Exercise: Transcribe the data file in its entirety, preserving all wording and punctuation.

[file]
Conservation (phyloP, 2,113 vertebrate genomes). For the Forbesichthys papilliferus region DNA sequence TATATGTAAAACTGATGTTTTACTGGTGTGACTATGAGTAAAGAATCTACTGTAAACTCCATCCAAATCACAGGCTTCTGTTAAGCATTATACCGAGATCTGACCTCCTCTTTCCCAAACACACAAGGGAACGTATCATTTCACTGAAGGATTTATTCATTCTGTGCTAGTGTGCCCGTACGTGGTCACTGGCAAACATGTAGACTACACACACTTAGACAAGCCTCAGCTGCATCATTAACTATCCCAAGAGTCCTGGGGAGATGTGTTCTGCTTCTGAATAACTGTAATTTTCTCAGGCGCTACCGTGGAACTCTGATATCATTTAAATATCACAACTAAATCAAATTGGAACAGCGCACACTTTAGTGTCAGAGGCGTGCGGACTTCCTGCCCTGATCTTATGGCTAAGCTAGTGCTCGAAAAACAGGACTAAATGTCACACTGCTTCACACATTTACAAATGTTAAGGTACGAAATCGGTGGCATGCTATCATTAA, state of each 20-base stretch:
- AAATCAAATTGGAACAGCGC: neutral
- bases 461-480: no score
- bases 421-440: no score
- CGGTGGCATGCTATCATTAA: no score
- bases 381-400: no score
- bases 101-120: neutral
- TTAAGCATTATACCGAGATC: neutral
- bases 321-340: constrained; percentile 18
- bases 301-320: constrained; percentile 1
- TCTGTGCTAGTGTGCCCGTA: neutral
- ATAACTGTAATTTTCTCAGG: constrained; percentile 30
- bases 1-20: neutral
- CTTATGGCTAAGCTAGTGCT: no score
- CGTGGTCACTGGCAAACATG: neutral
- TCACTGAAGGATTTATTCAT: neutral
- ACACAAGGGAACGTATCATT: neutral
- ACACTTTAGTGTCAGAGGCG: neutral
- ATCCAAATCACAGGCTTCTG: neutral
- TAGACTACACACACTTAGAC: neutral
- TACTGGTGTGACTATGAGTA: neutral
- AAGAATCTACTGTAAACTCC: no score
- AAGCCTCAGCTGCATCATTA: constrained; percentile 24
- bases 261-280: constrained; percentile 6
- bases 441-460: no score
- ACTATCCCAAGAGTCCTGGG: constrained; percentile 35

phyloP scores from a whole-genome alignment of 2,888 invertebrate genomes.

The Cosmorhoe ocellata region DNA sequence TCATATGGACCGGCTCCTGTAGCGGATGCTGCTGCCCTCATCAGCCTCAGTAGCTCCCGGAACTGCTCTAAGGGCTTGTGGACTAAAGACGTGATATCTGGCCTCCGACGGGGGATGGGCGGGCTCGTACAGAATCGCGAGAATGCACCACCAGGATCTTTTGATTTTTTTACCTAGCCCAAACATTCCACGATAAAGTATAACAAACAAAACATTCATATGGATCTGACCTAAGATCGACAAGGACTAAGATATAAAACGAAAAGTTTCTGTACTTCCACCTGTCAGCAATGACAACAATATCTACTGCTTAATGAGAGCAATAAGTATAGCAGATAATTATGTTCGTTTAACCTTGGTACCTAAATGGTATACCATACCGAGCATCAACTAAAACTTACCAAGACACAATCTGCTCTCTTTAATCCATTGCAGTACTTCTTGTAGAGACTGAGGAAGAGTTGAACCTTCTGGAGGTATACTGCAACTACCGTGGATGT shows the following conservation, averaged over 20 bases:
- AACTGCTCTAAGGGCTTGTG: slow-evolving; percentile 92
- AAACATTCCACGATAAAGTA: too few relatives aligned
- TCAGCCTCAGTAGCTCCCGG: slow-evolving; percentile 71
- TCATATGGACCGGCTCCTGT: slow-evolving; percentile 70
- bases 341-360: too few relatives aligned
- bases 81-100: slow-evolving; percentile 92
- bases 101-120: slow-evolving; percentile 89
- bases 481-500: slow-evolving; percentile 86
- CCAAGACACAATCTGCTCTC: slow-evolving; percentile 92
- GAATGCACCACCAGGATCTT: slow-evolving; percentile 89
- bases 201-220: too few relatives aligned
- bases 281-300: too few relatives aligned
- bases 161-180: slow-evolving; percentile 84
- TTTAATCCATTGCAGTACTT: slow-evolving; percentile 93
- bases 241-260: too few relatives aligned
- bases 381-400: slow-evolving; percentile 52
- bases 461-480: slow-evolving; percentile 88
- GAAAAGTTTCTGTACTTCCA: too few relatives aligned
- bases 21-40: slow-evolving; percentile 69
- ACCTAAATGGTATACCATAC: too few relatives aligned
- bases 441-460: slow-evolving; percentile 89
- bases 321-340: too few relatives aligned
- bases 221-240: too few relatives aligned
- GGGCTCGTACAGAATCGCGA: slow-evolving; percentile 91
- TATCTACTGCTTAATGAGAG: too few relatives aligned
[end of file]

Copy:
Conservation (phyloP, 2,113 vertebrate genomes). For the Forbesichthys papilliferus region DNA sequence TATATGTAAAACTGATGTTTTACTGGTGTGACTATGAGTAAAGAATCTACTGTAAACTCCATCCAAATCACAGGCTTCTGTTAAGCATTATACCGAGATCTGACCTCCTCTTTCCCAAACACACAAGGGAACGTATCATTTCACTGAAGGATTTATTCATTCTGTGCTAGTGTGCCCGTACGTGGTCACTGGCAAACATGTAGACTACACACACTTAGACAAGCCTCAGCTGCATCATTAACTATCCCAAGAGTCCTGGGGAGATGTGTTCTGCTTCTGAATAACTGTAATTTTCTCAGGCGCTACCGTGGAACTCTGATATCATTTAAATATCACAACTAAATCAAATTGGAACAGCGCACACTTTAGTGTCAGAGGCGTGCGGACTTCCTGCCCTGATCTTATGGCTAAGCTAGTGCTCGAAAAACAGGACTAAATGTCACACTGCTTCACACATTTACAAATGTTAAGGTACGAAATCGGTGGCATGCTATCATTAA, state of each 20-base stretch:
- AAATCAAATTGGAACAGCGC: neutral
- bases 461-480: no score
- bases 421-440: no score
- CGGTGGCATGCTATCATTAA: no score
- bases 381-400: no score
- bases 101-120: neutral
- TTAAGCATTATACCGAGATC: neutral
- bases 321-340: constrained; percentile 18
- bases 301-320: constrained; percentile 1
- TCTGTGCTAGTGTGCCCGTA: neutral
- ATAACTGTAATTTTCTCAGG: constrained; percentile 30
- bases 1-20: neutral
- CTTATGGCTAAGCTAGTGCT: no score
- CGTGGTCACTGGCAAACATG: neutral
- TCACTGAAGGATTTATTCAT: neutral
- ACACAAGGGAACGTATCATT: neutral
- ACACTTTAGTGTCAGAGGCG: neutral
- ATCCAAATCACAGGCTTCTG: neutral
- TAGACTACACACACTTAGAC: neutral
- TACTGGTGTGACTATGAGTA: neutral
- AAGAATCTACTGTAAACTCC: no score
- AAGCCTCAGCTGCATCATTA: constrained; percentile 24
- bases 261-280: constrained; percentile 6
- bases 441-460: no score
- ACTATCCCAAGAGTCCTGGG: constrained; percentile 35

phyloP scores from a whole-genome alignment of 2,888 invertebrate genomes.

The Cosmorhoe ocellata region DNA sequence TCATATGGACCGGCTCCTGTAGCGGATGCTGCTGCCCTCATCAGCCTCAGTAGCTCCCGGAACTGCTCTAAGGGCTTGTGGACTAAAGACGTGATATCTGGCCTCCGACGGGGGATGGGCGGGCTCGTACAGAATCGCGAGAATGCACCACCAGGATCTTTTGATTTTTTTACCTAGCCCAAACATTCCACGATAAAGTATAACAAACAAAACATTCATATGGATCTGACCTAAGATCGACAAGGACTAAGATATAAAACGAAAAGTTTCTGTACTTCCACCTGTCAGCAATGACAACAATATCTACTGCTTAATGAGAGCAATAAGTATAGCAGATAATTATGTTCGTTTAACCTTGGTACCTAAATGGTATACCATACCGAGCATCAACTAAAACTTACCAAGACACAATCTGCTCTCTTTAATCCATTGCAGTACTTCTTGTAGAGACTGAGGAAGAGTTGAACCTTCTGGAGGTATACTGCAACTACCGTGGATGT shows the following conservation, averaged over 20 bases:
- AACTGCTCTAAGGGCTTGTG: slow-evolving; percentile 92
- AAACATTCCACGATAAAGTA: too few relatives aligned
- TCAGCCTCAGTAGCTCCCGG: slow-evolving; percentile 71
- TCATATGGACCGGCTCCTGT: slow-evolving; percentile 70
- bases 341-360: too few relatives aligned
- bases 81-100: slow-evolving; percentile 92
- bases 101-120: slow-evolving; percentile 89
- bases 481-500: slow-evolving; percentile 86
- CCAAGACACAATCTGCTCTC: slow-evolving; percentile 92
- GAATGCACCACCAGGATCTT: slow-evolving; percentile 89
- bases 201-220: too few relatives aligned
- bases 281-300: too few relatives aligned
- bases 161-180: slow-evolving; percentile 84
- TTTAATCCATTGCAGTACTT: slow-evolving; percentile 93
- bases 241-260: too few relatives aligned
- bases 381-400: slow-evolving; percentile 52
- bases 461-480: slow-evolving; percentile 88
- GAAAAGTTTCTGTACTTCCA: too few relatives aligned
- bases 21-40: slow-evolving; percentile 69
- ACCTAAATGGTATACCATAC: too few relatives aligned
- bases 441-460: slow-evolving; percentile 89
- bases 321-340: too few relatives aligned
- bases 221-240: too few relatives aligned
- GGGCTCGTACAGAATCGCGA: slow-evolving; percentile 91
- TATCTACTGCTTAATGAGAG: too few relatives aligned